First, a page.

Saturday, November 08, 2008

Next Year is Not Looking Good, Says IMF as it Revises Forecast

Sources: China Daily, IMF: Growth to fall from 9.3% to 8.5%; IMF Survey Magazine, IMF Urges Stimulus as Global Growth Marked Down Sharply; International Monetary Fund, IMF World Economic Outlook Update

The credit crisis has claimed its next victim: the IMF's global economic growth prediction for 2009. The IMF announced this week that the global economy will only grow by 2.2% next year, and not by 3%, as it had predicted last month. To put this in perspective, in 2007, the global economy grew by 5%; in 2008, it grew by 3.75%. The IMF attributes this latest development to the global credit crisis, which has affected the global economy in ways that are "worse than expected."

The IMF has posted its revised forecast in the October update to its latest World Economic Outlook Report. The IMF publishes two World Economic Outlook Reports every year as part of its research duties. The reports are just one of several means by which the IMF shares its research findings and economic predictions with its member states and with the general public.

The updated report also predicts that China will only grow by 8.5%, and not 9.3%, as originally predicted. Though countries in East Asia, including China, are in a better trading position because commodity prices are falling, China will still suffer as a result of the downturn in the American and European economies. The IMF also noted in its report that economic growth in advanced economies will contract for the first time since World War II, though it was also quick to predict that the economy will begin to recover by late 2009.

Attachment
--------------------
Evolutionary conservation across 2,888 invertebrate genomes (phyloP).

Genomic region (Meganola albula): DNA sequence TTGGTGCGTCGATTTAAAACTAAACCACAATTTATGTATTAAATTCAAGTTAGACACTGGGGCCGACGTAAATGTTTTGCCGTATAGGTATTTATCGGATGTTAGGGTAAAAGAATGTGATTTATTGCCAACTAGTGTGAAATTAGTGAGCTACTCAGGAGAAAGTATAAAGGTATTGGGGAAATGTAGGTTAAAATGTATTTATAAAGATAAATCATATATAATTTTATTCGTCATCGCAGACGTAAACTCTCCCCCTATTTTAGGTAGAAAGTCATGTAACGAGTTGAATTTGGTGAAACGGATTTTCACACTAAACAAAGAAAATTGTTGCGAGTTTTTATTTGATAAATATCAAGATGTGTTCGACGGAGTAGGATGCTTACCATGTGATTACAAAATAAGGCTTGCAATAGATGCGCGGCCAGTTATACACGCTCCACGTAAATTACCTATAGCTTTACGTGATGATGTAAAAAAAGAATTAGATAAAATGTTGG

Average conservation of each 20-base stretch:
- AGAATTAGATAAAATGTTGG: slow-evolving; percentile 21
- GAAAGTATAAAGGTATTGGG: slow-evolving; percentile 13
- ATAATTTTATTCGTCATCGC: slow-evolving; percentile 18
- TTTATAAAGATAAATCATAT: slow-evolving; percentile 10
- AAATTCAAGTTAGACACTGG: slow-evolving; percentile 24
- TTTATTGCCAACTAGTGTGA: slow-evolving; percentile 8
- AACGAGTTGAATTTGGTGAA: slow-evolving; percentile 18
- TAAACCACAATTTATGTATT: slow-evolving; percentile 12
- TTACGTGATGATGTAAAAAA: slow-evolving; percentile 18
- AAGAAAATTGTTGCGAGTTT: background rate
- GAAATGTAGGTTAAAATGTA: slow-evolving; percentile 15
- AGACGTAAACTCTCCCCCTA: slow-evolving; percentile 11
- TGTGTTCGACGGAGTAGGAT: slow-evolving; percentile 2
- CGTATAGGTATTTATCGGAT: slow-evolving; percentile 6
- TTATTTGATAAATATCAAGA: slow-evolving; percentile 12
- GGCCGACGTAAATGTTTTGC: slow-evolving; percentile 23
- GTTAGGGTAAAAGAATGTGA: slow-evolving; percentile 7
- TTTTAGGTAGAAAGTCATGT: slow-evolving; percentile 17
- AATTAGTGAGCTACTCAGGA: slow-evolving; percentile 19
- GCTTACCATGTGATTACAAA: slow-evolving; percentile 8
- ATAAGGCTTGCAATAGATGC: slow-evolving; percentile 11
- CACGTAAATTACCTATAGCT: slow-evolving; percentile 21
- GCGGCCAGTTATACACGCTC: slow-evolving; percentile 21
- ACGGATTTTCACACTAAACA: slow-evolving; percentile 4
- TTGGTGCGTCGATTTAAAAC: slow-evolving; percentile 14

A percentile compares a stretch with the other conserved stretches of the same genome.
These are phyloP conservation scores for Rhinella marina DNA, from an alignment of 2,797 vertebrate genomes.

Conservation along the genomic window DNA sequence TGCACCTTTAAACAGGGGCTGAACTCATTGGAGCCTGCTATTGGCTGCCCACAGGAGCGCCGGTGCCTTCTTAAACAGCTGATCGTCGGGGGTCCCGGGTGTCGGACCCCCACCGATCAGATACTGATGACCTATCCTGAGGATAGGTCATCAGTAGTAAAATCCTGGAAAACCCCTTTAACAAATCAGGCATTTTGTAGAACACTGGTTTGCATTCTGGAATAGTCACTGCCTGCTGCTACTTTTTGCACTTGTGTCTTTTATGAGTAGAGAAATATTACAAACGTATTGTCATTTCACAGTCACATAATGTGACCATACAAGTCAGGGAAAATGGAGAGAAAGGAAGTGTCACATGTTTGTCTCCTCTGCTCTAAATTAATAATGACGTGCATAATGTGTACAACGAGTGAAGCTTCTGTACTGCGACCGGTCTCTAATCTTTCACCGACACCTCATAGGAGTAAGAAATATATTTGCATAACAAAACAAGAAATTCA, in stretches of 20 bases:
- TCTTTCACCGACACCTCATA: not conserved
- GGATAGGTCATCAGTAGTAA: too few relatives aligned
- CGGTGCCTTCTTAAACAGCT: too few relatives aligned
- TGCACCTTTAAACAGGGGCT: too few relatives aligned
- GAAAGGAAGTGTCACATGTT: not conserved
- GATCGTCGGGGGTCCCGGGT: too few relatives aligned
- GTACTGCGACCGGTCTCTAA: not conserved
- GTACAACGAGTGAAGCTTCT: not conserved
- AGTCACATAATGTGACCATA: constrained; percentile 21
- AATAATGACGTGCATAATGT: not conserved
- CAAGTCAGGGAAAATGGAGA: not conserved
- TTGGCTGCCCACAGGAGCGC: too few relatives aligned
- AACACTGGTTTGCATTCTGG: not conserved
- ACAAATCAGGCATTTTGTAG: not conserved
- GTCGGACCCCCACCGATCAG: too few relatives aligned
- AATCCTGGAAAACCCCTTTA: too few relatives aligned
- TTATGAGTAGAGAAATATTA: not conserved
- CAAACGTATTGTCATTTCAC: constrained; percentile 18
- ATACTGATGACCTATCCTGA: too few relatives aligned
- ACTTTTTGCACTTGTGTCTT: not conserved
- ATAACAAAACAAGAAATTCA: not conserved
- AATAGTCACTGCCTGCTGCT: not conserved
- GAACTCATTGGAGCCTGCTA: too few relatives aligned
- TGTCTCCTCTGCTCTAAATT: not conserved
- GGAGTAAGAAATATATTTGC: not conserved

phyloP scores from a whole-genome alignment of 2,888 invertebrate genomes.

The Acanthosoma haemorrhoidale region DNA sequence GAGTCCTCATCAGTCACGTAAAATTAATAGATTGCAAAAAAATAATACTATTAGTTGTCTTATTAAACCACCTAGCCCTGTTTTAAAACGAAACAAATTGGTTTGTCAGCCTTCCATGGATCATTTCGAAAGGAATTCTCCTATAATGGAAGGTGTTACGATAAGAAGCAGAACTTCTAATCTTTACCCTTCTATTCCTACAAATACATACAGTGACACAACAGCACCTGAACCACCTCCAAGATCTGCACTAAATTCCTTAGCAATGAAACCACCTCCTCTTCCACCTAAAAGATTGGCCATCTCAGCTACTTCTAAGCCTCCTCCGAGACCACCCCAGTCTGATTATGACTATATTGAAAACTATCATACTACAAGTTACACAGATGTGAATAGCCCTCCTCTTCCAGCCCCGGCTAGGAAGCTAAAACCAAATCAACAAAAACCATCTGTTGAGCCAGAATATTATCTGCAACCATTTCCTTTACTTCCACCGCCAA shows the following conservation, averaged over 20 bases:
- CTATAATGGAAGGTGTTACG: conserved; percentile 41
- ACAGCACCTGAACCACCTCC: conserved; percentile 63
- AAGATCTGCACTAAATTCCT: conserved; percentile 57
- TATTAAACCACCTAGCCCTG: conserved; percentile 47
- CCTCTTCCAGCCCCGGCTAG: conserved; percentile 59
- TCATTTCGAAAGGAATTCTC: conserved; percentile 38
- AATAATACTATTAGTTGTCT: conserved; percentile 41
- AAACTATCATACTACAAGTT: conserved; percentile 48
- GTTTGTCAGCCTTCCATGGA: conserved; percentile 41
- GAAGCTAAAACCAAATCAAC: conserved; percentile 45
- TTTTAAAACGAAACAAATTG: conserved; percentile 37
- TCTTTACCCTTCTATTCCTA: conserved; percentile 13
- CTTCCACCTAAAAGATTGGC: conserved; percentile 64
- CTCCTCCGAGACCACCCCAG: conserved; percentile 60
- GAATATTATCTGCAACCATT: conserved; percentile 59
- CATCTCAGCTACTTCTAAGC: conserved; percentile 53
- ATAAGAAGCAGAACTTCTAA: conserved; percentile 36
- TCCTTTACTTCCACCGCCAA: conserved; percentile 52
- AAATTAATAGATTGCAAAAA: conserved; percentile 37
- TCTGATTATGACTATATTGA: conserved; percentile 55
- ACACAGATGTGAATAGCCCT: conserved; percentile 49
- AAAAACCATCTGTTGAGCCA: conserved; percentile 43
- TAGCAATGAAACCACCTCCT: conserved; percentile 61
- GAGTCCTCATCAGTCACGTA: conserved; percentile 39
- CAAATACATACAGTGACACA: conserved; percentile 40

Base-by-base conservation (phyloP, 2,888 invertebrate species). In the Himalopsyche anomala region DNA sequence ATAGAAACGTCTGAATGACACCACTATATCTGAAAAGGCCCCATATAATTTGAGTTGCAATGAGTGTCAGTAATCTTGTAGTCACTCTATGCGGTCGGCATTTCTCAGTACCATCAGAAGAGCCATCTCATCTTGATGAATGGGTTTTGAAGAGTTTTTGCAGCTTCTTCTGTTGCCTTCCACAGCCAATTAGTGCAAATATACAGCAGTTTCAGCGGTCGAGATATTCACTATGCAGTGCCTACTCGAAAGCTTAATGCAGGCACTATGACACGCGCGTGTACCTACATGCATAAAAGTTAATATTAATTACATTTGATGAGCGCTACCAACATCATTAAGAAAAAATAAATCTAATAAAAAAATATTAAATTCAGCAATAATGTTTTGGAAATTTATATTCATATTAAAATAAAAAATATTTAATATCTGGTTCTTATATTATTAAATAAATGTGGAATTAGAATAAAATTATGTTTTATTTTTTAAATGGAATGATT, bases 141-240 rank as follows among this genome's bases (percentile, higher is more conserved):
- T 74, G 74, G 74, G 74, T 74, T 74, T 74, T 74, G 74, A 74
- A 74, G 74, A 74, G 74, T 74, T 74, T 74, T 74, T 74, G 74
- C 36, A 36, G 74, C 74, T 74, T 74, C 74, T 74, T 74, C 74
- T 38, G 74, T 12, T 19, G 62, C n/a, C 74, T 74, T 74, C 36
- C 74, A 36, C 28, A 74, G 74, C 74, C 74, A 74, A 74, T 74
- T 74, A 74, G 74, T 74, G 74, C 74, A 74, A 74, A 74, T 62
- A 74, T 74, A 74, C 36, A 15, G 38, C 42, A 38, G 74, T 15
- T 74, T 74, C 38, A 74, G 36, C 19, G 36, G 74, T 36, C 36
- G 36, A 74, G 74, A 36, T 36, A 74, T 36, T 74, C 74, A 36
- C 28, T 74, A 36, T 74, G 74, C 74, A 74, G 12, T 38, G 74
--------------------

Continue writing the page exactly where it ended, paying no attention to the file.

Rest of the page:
Though the IMF is expected to issue specific recommendations regarding the international community's response to the crisis during the upcoming November 15th G-20 meeting in Washington, D.C., it has thus far called for countries to take an active part in the recovery of their economies. In the IMF's view, national governments should enact policies to stimulate economic growth. The organization has not elaborated on the types of policies it considers will be effective, but its leadership is likely to provide more guidance during the G-20 meeting.

Discussion Questions:

1- In just one month, the IMF's predictions for global economic growth have decreased by .8%. How do you think the IMF's revised forecast will affect the markets?

2- What kinds of national policies do you think countries could enact to help stimulate their economies? Do you agree that national governments should become more involved in their countries' economic markets?

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